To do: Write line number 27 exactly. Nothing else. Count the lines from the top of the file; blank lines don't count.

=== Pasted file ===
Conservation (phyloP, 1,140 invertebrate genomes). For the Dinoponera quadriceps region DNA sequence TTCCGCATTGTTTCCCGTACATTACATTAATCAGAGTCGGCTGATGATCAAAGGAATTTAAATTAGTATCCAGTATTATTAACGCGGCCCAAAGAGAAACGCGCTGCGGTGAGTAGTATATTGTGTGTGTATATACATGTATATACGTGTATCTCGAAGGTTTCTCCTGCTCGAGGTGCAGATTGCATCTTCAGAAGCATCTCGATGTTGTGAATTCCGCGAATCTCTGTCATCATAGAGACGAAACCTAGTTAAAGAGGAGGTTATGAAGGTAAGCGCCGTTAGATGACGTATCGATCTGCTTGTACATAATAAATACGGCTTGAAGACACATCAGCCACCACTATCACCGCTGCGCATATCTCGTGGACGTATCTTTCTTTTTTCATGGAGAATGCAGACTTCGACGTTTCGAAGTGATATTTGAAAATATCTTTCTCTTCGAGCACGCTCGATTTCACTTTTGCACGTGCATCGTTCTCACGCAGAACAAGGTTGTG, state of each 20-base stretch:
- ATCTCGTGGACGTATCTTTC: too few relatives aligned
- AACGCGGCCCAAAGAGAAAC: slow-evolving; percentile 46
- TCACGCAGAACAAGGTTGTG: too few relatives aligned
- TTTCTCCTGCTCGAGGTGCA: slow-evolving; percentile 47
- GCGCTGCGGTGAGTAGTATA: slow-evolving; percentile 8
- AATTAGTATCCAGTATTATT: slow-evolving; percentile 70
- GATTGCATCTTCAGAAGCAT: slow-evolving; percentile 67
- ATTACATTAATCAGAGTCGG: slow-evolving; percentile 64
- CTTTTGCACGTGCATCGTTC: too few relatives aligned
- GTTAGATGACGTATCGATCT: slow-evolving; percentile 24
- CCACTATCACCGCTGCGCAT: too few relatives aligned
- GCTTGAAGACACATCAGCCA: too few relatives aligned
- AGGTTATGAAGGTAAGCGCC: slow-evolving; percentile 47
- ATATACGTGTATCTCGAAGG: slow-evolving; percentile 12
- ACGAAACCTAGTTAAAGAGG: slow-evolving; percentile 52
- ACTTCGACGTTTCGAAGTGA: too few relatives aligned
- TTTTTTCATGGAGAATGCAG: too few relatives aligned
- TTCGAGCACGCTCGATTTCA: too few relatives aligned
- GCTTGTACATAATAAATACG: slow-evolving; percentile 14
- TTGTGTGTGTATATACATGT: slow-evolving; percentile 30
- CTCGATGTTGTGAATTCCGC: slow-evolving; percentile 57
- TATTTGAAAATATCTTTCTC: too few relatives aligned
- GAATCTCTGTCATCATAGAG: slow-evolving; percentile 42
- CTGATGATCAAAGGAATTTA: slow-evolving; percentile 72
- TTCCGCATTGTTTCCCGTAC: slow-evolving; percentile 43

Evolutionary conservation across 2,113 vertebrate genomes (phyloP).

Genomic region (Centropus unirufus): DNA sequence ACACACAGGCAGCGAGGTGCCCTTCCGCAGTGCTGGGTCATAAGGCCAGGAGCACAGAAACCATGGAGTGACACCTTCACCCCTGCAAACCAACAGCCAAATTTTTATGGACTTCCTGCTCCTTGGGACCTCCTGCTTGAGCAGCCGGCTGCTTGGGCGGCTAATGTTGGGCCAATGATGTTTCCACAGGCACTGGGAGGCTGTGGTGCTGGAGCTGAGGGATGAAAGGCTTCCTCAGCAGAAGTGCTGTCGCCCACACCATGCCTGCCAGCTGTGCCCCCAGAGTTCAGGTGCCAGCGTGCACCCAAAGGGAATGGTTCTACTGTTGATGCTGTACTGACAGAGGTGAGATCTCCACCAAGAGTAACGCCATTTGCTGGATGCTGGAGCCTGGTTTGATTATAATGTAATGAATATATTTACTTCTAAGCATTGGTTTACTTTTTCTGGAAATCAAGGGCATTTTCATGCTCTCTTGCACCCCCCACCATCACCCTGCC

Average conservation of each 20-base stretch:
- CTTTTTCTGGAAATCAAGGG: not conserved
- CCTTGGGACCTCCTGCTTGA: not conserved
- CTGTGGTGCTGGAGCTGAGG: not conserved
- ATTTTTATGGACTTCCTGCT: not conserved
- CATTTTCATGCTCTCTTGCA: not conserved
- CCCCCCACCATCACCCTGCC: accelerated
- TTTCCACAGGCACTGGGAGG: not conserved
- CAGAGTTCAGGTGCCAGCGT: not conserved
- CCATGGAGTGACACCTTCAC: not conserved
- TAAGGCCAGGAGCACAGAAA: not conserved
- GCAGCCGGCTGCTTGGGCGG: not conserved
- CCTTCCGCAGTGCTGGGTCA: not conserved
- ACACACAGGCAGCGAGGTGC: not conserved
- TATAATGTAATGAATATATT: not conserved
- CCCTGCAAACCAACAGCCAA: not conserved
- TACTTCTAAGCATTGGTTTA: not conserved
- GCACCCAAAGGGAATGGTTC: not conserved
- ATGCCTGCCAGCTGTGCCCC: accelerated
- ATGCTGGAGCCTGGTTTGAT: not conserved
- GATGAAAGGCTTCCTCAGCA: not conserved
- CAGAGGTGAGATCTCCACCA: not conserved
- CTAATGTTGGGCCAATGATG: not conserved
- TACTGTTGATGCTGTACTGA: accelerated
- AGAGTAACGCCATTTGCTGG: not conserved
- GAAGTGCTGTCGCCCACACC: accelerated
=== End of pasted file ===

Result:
Evolutionary conservation across 2,113 vertebrate genomes (phyloP).